Talk to us about your relationship with your producer Flight
Flight is my guy! We met through my old manager, who was Flights friend and actually managed Flight. They found my music off of Youtube. We ended up meeting in the later part of 2013 and started making music right away. The first song we made was terrible and after the song he wanted to stop working with me. I told Flight, give this some time. Don’t give up so fast. After that, I started taking music a lot more seriously and we began to make great songs together. We made Famous, Intro 36, and The Mob right away. After putting out those songs we started creating a real chemistry and realized lets continue doing this together. It isn’t always happy and hoorahs between us, we have fights, heated arguments, but at the end of the day we know the longevity of what we have created. Little shit will never get the best of us.
Recently you changed your name from Logan to Logan Cage. Talk to us about the new name
I wanted to add some depth to my name. When you look up Logan a million things pop up. While I was thinking of names, I was thinking of my Dad being locked up and was doing research on the Chicago Grid System. Chicago is the only city that has a box/square grid system amongst a very segregated city. It looks like they have us in cages. Right after that, I was on Netflix and Gone In Sixty Seconds popped up and I saw Nicholas Cage. Boom, it clicked, Logan Cage.
Do you feel like you’re underappreciated here in Chicago?
I think you can say that, yeah. I’ve also learned that Chicago is just that type of city. Another thing is I don’t have a major cosign, I’m only Chicago as of now. I haven’t quite branched out yet, it’s a blessing and a curse. People do fuck with my music, and me but from a distance. They’d rather try to eliminate the competition.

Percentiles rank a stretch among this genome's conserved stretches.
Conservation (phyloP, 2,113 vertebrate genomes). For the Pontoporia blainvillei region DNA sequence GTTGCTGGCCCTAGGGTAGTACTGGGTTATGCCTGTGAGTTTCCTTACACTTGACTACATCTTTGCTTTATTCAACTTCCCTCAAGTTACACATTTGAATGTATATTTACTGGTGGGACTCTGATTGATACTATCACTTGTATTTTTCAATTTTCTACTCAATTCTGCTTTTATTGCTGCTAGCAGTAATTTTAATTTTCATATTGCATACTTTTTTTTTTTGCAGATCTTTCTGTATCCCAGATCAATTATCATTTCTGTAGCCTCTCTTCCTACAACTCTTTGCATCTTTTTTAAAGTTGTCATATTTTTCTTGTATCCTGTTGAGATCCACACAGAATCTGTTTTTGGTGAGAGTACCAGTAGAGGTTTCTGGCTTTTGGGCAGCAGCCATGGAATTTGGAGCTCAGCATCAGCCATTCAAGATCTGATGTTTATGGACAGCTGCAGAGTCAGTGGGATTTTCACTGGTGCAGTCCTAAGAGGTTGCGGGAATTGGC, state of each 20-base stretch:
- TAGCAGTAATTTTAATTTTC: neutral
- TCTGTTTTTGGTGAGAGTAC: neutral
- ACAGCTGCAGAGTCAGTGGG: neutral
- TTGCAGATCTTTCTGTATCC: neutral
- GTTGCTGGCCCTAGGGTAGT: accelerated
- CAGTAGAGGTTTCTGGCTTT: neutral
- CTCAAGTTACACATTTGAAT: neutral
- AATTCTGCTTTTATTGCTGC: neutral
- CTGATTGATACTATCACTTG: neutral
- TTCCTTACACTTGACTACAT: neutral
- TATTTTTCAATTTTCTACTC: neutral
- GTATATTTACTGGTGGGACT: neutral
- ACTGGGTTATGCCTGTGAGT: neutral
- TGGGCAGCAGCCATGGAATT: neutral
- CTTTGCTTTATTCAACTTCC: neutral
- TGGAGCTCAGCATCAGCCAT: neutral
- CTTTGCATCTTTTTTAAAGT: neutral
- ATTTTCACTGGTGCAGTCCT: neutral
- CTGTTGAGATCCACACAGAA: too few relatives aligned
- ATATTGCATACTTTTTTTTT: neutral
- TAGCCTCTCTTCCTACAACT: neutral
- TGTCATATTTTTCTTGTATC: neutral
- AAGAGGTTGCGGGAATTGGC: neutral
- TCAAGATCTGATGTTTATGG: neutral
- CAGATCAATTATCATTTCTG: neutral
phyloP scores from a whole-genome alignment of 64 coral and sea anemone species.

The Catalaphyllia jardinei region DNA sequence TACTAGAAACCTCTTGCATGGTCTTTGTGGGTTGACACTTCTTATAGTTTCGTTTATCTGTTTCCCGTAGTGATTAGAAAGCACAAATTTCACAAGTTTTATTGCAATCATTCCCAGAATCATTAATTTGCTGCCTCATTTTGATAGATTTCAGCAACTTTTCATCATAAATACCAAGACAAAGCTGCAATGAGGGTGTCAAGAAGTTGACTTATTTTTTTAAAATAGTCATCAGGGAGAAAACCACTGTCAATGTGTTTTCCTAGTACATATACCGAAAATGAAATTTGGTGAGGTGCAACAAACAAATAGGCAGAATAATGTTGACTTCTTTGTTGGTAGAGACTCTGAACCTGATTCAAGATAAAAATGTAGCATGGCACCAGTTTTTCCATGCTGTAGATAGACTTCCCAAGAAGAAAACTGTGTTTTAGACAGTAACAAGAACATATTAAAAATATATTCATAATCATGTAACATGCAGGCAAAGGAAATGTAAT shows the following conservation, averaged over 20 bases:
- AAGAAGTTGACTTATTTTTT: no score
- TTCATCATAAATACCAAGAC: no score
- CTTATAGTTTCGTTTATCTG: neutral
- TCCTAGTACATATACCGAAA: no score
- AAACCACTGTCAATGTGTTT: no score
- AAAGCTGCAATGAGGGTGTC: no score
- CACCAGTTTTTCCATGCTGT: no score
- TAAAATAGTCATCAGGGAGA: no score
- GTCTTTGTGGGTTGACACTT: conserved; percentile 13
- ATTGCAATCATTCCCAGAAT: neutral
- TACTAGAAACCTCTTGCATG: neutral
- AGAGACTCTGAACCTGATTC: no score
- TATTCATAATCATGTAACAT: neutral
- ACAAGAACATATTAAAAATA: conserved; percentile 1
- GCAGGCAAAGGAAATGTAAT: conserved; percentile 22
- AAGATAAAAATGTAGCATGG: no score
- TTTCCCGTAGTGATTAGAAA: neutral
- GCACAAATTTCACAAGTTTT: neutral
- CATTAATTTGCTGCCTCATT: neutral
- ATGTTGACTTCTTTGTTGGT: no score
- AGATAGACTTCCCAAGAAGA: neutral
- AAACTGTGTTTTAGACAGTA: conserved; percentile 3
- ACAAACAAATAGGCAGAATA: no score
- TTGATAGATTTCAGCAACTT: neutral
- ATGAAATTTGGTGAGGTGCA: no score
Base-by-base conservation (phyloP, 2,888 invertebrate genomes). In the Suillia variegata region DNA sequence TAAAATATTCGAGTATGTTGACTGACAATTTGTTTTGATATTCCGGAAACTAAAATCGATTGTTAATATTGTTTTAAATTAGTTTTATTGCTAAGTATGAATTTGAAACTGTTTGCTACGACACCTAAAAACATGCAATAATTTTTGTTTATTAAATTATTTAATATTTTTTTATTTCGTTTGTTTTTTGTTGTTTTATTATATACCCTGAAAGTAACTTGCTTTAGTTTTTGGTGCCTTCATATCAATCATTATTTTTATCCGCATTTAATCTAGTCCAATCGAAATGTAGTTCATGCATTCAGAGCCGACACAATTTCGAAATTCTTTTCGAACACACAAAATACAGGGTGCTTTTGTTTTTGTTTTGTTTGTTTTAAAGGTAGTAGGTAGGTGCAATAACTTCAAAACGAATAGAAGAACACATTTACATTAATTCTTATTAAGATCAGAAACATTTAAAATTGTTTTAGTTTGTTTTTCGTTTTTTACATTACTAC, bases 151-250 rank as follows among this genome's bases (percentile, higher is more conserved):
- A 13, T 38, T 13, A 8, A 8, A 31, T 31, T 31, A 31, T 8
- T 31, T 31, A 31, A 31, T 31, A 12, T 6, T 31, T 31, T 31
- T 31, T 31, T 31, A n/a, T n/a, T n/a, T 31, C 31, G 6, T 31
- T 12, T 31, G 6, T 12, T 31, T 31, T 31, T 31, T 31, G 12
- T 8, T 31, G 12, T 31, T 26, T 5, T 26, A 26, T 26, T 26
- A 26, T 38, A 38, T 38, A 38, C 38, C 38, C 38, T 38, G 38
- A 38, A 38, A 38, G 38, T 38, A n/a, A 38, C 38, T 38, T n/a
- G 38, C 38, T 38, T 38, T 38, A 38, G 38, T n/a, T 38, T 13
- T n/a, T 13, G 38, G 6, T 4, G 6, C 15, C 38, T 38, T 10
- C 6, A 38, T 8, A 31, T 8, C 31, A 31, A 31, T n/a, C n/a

After getting shot, how did you change outlook on life?
The area in which I grew up, that life was constantly exposed to me. People have been dying all around me since I was a little kid. This time was different though; this was the time where I was on the verge of dying myself. Getting shot in the head made me look at things a bit differently. I wont say I have some newfound appreciation for life, I still move the same way, but now it’s an experience I witnessed first hand and could tell the kids about.
How important is the live show to you?
Man, to me, the live show is vital. I really believe for some artists the live show is more important than the music.
With 2017 just beginning, who are some artists you would like to work with this year?
When it comes to Chicago, I would love to work with Chance. I’m a huge fan of his and what he constantly does for the city. These last two may sound like a reach, but J. Cole and Eminem.
When it’s all said and done how do you want to be remembered?
I want to be remembered as an icon, a legend. I want everyone to remember that I sparked something special for the people and continued to provide for my family.
Written By: Nicholas Rud